Life without coffee

I like my coffee like I like my men. Tall. Dark. Hot.

(Joking…joking)

I share the same love for the beverage we call by many affectionate names—Java, Joe, sweet nectar of the gods—as my fellow coffee aficionados.

It came as a surprise, a shock even to me, when I proclaimed to take a month hiatus from coffee…the first time.

The second hiatus, currently ongoing, came about more easily and doesn’t feel like quite the sacrifice. This time, I’m not even counting down the days until my next Americano. I’m taking it one day at a time.

Why do I do this? Coffee

To prove to myself I can. To determine any changes in my health (sleep, skin, anxiety). To break what I see as an addiction.

I am on a streak of expressions of will power.

In January 2012, I quit drinking alcohol. It started as an attempt to cut out sugar and show solidarity with my oldest brother who was trying to stay dry.

My brother didn’t make it. His addiction to alcohol, and the life it created for him, led him to take his life in March of that year.

The day I learned of his death, and every day thereafter for over a year, I imbibed on sugar.

I didn’t go back to drinking. I don’t think I ever will. But, sugar proved to be my own personal white powder addiction.

With each deletion, I feel calmer, more centered, more confident.

Subtracting addictive substances tests my limits.

In April 2013, I again vowed to rid my life of excess sugar. I am an if- I-start (eating sugar, drinking delicious coffee, browsing Facebook)-I’m-not-likely-to-stop kind of person. So I decided not to give myself the choice to start.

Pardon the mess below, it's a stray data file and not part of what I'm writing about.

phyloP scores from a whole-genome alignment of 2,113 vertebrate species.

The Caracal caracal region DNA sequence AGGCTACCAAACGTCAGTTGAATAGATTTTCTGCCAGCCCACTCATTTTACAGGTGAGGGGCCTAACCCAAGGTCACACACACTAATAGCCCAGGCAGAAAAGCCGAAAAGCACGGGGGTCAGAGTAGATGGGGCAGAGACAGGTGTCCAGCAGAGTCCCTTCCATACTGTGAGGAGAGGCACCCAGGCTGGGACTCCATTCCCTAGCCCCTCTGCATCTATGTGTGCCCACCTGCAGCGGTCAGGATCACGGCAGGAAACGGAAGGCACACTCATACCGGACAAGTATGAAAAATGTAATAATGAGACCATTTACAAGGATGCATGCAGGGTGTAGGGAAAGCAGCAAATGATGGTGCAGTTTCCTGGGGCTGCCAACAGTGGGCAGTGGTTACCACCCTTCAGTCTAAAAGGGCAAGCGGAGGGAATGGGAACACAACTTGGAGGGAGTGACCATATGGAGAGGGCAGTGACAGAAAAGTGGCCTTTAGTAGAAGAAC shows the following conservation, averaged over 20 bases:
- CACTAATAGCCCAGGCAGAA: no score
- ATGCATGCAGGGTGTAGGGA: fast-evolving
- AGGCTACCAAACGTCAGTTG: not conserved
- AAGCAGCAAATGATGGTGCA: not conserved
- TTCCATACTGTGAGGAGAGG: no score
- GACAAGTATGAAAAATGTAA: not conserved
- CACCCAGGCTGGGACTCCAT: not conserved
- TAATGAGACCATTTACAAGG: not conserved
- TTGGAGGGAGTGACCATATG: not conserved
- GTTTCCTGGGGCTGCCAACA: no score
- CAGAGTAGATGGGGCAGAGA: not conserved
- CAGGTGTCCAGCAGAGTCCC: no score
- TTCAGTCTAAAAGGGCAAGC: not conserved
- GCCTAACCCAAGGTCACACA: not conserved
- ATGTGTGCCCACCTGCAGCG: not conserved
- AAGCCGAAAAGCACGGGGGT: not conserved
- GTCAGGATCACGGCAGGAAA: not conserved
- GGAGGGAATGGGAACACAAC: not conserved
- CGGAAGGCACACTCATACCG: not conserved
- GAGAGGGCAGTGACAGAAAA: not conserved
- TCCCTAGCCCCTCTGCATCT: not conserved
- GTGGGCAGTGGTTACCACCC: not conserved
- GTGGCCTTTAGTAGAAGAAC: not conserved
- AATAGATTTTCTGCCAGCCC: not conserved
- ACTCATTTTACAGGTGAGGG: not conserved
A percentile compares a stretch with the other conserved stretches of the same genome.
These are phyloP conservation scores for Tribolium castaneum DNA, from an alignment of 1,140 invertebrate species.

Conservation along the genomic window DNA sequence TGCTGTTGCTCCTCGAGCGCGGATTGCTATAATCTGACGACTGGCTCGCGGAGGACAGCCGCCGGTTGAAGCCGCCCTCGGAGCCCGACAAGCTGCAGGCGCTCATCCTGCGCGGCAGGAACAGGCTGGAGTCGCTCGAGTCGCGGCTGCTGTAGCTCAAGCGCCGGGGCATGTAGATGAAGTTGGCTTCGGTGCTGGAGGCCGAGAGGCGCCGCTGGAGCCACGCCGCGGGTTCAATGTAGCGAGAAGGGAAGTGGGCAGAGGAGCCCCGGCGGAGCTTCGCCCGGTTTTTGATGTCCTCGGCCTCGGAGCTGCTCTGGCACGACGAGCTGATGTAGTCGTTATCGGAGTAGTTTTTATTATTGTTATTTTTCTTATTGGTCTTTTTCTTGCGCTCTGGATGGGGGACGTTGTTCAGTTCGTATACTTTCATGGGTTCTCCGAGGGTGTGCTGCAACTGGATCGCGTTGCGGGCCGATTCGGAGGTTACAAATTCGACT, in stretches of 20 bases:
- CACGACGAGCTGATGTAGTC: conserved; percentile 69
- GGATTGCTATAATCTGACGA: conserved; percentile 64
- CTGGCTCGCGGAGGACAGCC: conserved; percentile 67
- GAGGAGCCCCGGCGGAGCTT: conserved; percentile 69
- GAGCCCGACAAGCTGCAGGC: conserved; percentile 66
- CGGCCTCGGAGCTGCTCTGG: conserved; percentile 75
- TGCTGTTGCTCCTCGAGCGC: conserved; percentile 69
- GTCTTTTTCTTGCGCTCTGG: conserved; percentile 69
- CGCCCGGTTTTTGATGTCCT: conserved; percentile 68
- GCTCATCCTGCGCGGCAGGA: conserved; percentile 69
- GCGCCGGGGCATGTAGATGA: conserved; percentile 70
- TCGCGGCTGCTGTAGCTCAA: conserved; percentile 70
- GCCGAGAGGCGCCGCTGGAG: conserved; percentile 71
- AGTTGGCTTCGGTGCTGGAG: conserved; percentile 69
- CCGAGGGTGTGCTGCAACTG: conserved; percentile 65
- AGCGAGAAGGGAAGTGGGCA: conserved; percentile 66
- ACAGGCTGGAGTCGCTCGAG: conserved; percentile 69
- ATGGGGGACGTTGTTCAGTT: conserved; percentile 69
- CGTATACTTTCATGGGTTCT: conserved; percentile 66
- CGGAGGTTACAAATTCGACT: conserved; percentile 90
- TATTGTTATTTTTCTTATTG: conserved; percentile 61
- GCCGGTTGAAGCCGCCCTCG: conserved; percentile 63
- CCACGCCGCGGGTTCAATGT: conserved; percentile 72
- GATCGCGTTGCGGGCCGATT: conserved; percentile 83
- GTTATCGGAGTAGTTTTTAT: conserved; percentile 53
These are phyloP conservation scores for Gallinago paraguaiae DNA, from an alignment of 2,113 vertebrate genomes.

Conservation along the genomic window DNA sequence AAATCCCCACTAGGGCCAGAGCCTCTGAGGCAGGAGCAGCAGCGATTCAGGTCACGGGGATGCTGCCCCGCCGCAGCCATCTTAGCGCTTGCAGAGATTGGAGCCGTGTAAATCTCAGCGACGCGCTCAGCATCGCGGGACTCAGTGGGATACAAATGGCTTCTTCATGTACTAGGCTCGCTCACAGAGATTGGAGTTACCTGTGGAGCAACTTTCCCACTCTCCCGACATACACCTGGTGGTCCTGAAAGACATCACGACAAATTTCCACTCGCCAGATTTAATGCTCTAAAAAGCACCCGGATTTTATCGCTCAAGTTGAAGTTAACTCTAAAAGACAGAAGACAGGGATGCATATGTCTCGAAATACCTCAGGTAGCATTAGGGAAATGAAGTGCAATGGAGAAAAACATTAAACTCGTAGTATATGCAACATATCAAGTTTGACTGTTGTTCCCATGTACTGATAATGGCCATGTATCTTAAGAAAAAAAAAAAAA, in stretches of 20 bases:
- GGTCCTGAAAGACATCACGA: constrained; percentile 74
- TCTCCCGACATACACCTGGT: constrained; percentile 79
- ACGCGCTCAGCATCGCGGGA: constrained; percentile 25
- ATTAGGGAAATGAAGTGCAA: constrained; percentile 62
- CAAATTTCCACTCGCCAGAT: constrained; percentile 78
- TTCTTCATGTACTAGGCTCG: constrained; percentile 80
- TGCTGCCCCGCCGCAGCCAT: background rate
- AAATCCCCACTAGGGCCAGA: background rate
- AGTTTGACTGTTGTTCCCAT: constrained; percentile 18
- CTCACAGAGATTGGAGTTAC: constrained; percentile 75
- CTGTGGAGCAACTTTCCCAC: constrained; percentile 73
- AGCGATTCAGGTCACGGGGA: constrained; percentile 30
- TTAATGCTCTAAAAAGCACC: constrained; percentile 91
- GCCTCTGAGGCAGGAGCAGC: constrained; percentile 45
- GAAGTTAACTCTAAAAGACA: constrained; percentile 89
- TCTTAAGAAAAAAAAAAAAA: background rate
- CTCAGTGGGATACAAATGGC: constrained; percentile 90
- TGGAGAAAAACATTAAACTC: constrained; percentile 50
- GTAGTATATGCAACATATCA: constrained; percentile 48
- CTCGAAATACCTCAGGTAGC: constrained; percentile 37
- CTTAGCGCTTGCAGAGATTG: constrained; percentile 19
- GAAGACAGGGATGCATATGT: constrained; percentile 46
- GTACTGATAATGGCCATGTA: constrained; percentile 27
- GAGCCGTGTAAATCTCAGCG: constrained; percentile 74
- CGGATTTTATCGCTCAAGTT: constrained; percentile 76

Ruth I never before saw a problem with having my normal pot of coffee in the morning, stopping for a cup in the afternoon, and finishing off dinner with coffee and dessert.

I often would plan my days around when I could get a cup. When I was off sugar, I replaced every ounce of chocolate with an ounce of java.

Every time I choose not to yield to a caffeine fix, or an afternoon break at the coffee shop, I feel stronger in my commitment.

I feel less anxious and jittery. I feel grateful to enjoy my days in other ways—with yoga, hot decaf tea, short runs and fresh fruit.

 

How would I function without something, anything to escape, to “enjoy” life?

The first day of the first time I gave up coffee, I almost caved. I volunteered to sweep a 25K trail run course, which means I walked/hiked 16 miles in the woods. I felt tired and sore, and a cup of coffee would’ve been just the thing. Why I chose that day to quit, I’ll never know.

The second day was the hardest. It was Monday, and I definitely got the caffeine withdrawal headache and lethargy. I made it through, and each day after was easier.

After a couple forays into a coffee-free existence, I appreciate being able to bring my body and mind into focus and accomplish a set goal.

I know there are greater obstacles I can conquer with this strategy.

I also know I must find a middle ground between avoidance and indulgence. I’m still working on that one…

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